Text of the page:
The break-ins were old-fashioned in their execution, the loot extravagant in value.
Now investigators have concluded that the perpetrators behind two of the most spectacular heists in recent German history probably hail from the same organised crime syndicate.
Arrests made in large-scale raids in Berlin’s Neukölln district on Tuesday morning link last year’s historic jewel heist at a Dresden museum to the same “Lebanese mafia” family whose members were sentenced earlier this year over the theft of one of the world’s largest gold coins from a Berlin museum.
In an operation involving 1,638 officers, police searched 18 apartments, garages and vehicles, and arrested three German citizens they suspect of involvement in the break-in at Dresden’s Grünes Gewölbe or Green Vault Museum in November 2019, when robbers forced their way into the museum and got away with at least three sets of early 18th-century jewellery.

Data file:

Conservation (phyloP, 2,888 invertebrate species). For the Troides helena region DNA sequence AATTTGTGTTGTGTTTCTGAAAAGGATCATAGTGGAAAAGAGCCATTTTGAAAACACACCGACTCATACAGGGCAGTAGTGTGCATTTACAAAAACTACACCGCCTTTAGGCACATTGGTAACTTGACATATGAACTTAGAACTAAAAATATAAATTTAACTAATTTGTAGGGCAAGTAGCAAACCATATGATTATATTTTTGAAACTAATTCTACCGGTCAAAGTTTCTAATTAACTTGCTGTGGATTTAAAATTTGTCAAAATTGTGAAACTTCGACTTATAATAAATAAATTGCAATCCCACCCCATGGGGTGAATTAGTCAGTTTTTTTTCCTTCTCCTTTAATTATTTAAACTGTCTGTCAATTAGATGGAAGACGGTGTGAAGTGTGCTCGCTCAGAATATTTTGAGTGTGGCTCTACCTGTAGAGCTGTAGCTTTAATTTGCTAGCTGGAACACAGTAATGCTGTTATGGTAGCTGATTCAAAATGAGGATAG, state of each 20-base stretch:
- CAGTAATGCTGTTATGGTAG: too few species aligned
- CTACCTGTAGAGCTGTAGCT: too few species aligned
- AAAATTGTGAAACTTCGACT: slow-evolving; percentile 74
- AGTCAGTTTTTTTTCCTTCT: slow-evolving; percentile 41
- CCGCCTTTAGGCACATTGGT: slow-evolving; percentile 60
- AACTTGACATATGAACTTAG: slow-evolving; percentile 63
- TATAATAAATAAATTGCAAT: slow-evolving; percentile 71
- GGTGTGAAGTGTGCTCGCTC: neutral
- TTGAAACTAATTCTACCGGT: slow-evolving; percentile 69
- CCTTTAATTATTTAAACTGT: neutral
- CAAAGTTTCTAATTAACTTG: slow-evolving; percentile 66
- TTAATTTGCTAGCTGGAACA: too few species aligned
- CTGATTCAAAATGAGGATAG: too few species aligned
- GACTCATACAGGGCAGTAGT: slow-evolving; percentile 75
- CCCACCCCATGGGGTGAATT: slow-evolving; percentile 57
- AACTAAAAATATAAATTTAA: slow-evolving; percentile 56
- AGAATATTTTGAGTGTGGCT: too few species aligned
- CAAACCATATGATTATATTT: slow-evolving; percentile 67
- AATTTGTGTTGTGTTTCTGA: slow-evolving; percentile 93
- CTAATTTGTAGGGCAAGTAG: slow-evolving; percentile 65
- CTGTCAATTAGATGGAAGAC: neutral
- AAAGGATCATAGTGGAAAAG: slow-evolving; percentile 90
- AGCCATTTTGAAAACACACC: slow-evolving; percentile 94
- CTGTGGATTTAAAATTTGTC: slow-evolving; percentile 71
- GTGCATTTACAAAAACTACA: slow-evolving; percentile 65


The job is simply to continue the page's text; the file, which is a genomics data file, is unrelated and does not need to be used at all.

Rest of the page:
At least one of the prime suspects detained on Tuesday was also involved in the high-profile heist at Berlin’s Bode Museum on 27 March 2017, when thieves used a wheelbarrow and a skateboard to abscond with the “Big Maple Leaf,” a 100kg commemorative coin issued by the Royal Canadian Mint worth some $4.5m.
“I can confirm that one of the suspects has already been sentenced because of the theft at the Bode Museum”, said Jürgen Schmidt, spokesperson for Dresden state prosecutor, in a press conference on Tuesday morning.
The suspect has been named by German media as Wissam Remmo, 23, a member of one of a number of Neukölln-based families with Lebanese roots whose reputation for mafia-like organised crime inspired 2017 German TV drama “4 Blocks”.